Elevated Depressive Symptoms are Associated with Hypertriglyceridemia in Japanese Male Workers

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Author(s)

    • Kamezaki Fumihiko
    • The Second Department of Internal Medicine, School of Medicine, University of Occupational and Environmental Health, Japan|Nuclear Science Research Institute, Tokai Research and Development Center, Japan Atomic Energy Agency, Japan
    • Sonoda Shinjo
    • The Second Department of Internal Medicine, School of Medicine, University of Occupational and Environmental Health, Japan
    • Nakata Sei
    • The Second Department of Internal Medicine, School of Medicine, University of Occupational and Environmental Health, Japan
    • Okazaki Masahiro
    • The Second Department of Internal Medicine, School of Medicine, University of Occupational and Environmental Health, Japan
    • Tamura Masahito
    • The Second Department of Internal Medicine, School of Medicine, University of Occupational and Environmental Health, Japan
    • Abe Haruhiko
    • The Second Department of Internal Medicine, School of Medicine, University of Occupational and Environmental Health, Japan
    • Takeuchi Masaaki
    • The Second Department of Internal Medicine, School of Medicine, University of Occupational and Environmental Health, Japan
    • Otsuji Yutaka
    • The Second Department of Internal Medicine, School of Medicine, University of Occupational and Environmental Health, Japan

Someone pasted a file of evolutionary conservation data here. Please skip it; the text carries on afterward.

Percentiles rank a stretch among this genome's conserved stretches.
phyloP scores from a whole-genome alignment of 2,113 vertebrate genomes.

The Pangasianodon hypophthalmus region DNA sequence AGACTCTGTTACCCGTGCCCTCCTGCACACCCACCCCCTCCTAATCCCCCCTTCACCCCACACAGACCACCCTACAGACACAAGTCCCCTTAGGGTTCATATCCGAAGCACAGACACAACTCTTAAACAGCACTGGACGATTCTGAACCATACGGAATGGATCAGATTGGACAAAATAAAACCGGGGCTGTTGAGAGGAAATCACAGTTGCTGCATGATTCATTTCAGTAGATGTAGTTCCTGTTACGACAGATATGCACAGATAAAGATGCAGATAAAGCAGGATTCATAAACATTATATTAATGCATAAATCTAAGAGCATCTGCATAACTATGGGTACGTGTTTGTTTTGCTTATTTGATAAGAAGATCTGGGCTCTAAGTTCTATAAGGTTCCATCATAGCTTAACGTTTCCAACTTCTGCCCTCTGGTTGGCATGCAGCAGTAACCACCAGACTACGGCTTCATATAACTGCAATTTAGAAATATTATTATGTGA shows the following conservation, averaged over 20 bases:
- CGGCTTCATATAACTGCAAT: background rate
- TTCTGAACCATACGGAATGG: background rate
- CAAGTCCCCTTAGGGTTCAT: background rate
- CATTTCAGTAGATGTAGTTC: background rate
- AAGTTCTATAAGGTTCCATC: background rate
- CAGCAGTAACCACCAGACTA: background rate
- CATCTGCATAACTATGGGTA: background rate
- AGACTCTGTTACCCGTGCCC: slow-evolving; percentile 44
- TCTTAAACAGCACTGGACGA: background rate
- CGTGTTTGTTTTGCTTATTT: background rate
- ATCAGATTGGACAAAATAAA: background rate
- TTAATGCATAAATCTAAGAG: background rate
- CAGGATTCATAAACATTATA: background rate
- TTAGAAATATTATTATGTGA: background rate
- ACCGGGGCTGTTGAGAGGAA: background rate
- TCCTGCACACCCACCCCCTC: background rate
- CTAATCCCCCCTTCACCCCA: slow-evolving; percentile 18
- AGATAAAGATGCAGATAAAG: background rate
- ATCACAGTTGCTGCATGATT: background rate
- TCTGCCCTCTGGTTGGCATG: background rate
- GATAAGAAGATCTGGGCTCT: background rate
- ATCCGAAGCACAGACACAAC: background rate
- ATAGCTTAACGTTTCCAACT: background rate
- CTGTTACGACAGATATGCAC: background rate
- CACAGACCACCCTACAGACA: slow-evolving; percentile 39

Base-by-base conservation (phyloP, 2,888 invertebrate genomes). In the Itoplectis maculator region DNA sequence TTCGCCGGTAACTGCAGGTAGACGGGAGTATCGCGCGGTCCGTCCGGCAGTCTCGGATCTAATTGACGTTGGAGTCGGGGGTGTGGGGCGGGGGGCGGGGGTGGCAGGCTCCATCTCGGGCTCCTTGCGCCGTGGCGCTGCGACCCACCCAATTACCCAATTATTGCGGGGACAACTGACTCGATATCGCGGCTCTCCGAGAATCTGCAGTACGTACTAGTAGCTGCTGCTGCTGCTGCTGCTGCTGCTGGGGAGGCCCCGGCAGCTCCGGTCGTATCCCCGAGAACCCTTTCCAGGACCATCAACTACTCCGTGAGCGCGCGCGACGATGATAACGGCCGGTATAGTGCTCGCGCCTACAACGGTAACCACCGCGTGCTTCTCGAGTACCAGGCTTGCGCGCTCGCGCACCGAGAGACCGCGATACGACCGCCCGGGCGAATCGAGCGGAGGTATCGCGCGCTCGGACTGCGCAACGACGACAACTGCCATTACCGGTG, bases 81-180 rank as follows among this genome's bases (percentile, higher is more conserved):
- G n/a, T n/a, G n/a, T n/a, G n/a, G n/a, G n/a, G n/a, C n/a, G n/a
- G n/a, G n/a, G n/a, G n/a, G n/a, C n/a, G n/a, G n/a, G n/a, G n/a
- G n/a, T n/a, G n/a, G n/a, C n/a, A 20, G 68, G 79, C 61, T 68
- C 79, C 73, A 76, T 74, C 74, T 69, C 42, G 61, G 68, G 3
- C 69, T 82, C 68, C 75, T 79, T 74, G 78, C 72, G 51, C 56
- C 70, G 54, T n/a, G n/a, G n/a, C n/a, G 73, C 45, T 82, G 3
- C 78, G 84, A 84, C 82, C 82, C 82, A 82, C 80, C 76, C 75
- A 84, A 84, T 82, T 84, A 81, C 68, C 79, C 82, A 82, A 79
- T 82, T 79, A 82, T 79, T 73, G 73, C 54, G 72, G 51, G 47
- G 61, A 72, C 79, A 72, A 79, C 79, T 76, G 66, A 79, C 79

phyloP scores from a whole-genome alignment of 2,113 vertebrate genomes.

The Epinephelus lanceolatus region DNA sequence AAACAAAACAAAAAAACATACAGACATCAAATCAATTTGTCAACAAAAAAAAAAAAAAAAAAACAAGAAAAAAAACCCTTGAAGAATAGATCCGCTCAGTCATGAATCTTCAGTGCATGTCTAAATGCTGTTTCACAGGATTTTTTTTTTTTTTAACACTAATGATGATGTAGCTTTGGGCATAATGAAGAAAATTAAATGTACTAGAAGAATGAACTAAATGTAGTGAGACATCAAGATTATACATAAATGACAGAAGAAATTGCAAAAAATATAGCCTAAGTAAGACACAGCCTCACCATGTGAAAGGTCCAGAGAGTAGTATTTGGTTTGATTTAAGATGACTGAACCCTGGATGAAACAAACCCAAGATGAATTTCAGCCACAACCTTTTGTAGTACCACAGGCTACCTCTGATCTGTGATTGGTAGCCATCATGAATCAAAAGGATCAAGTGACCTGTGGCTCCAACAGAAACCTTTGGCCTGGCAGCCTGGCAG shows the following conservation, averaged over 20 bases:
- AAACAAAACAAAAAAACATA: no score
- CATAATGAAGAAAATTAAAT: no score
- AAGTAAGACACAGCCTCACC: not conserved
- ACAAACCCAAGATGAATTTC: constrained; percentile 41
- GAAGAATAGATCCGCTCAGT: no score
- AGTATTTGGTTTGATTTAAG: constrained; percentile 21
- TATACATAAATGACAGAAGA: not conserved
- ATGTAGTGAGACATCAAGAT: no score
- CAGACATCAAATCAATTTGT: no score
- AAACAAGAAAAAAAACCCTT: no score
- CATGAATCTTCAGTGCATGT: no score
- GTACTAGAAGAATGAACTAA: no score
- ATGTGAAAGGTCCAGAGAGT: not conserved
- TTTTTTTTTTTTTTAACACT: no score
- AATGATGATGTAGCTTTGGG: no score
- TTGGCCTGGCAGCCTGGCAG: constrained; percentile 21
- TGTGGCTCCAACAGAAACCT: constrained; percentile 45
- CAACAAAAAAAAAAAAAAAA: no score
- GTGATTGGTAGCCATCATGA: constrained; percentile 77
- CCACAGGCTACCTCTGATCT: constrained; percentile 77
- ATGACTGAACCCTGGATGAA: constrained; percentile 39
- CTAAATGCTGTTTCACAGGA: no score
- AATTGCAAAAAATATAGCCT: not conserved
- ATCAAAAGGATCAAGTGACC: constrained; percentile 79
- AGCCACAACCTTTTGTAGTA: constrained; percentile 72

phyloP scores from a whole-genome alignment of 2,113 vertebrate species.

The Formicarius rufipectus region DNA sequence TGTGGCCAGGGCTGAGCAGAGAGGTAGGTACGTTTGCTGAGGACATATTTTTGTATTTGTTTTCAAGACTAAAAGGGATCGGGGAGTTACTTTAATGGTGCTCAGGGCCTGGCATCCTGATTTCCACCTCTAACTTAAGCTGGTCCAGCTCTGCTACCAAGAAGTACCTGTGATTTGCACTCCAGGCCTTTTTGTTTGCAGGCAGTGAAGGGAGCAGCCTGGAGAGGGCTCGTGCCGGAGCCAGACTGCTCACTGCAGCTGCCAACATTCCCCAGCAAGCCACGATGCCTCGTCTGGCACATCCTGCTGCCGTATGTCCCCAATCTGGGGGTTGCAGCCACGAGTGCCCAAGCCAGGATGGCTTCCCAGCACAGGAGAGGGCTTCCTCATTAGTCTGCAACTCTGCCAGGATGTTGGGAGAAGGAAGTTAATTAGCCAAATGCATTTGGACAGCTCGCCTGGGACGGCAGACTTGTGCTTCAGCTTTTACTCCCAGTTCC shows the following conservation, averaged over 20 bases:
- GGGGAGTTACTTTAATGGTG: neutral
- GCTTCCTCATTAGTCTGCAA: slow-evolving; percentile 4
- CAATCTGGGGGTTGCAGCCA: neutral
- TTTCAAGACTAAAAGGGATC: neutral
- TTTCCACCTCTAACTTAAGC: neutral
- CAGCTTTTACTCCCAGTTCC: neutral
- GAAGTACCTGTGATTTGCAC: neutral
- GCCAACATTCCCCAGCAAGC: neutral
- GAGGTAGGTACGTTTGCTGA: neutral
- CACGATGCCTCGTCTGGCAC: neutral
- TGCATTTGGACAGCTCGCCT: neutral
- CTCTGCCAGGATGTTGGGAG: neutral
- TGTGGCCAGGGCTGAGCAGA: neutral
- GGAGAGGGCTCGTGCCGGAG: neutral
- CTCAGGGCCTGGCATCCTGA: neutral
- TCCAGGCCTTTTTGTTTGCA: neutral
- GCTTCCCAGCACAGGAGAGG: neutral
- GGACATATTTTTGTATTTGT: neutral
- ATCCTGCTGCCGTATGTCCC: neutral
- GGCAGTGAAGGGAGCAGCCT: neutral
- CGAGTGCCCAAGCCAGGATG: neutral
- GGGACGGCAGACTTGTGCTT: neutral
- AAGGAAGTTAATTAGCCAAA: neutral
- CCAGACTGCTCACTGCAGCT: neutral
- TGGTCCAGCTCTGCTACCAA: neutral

Abstract

<b>Objective</b> The aim of this study was to determine whether elevated depressive symptoms are associated with metabolic syndrome and its components in the Japanese population.<br> <b>Methods</b> Out of 1,386 male workers who underwent measurements of variables of metabolic syndrome components in their health checkup, 1,186 subjects (44.5 ± 9.6 years) completed the Zung self-rating depression scale (ZSDS) (response rate 85.6%). In this study, metabolic syndrome was defined according to the joint scientific statement proposed by 6 major organizations, including the International Diabetes Federation.<br> <b>Results</b> The overall frequency of elevated depressive symptoms (ZSDS scores ≥40) was 42.1% (n=499). The incidence of metabolic syndrome was significantly higher in subjects with elevated depressive symptoms than in those without (13.2% vs. 8.9%, p<0.05). Of all the metabolic syndrome components, mean triglyceride levels were significantly higher in subjects with elevated depressive symptoms than in those without [124.7 (95% confidence interval (CI): 117.8-131.7) mg/dL vs. 111.5 (95% CI: 107.2-115.9) mg/dL, p<0.05]. Consequently, hypertriglyceridemia (28.9% vs. 21.0%, p<0.01) was the main component correlated with the between-group difference of metabolic syndrome incidence. In the logistic regression analysis after adjustment for potential confounders, the odds ratio of the total ZSDS scores for the diagnosis of hypertriglyceridemia was 1.52 (95% CI: 1.13-2.04; p<0.01), and the major depressive symptom was psychomotor agitation (odds ratio: 1.47; 95% CI: 1.10-1.94; p<0.01).<br> <b>Conclusion</b> This study showed that elevated depressive symptoms were associated with hypertriglyceridemia in Japanese male workers, which affected the clinical diagnosis of metabolic syndrome.<br>

Journal

  • Internal Medicine

    Internal Medicine 50(21), 2485-2490, 2011

    The Japanese Society of Internal Medicine

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